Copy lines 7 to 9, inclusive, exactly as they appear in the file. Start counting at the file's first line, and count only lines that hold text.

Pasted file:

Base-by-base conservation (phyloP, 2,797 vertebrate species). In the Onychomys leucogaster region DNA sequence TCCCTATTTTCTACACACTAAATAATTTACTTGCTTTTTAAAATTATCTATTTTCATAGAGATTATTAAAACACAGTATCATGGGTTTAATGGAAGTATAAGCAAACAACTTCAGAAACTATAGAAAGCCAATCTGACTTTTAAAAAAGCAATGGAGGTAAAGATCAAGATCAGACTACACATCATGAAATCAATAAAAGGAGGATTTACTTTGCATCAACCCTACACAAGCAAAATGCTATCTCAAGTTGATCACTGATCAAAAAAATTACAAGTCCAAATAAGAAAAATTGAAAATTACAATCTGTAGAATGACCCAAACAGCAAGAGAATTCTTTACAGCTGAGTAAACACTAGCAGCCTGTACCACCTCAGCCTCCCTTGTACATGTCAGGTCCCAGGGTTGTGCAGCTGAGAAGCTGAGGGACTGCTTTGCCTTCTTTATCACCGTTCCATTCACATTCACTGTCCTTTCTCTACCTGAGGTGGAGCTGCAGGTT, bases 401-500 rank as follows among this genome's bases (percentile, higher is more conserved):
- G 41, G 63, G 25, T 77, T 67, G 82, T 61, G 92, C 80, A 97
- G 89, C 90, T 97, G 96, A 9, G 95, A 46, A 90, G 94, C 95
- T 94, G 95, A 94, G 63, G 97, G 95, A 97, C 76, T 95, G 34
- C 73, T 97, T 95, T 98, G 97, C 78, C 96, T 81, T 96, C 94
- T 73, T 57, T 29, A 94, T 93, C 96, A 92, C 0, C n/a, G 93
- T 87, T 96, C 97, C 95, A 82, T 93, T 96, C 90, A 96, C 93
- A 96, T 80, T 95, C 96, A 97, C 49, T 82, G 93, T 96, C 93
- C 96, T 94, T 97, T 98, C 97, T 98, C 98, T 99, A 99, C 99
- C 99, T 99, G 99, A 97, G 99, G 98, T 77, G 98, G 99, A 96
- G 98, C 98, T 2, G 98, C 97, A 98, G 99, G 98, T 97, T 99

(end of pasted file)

- T 87, T 96, C 97, C 95, A 82, T 93, T 96, C 90, A 96, C 93
- A 96, T 80, T 95, C 96, A 97, C 49, T 82, G 93, T 96, C 93
- C 96, T 94, T 97, T 98, C 97, T 98, C 98, T 99, A 99, C 99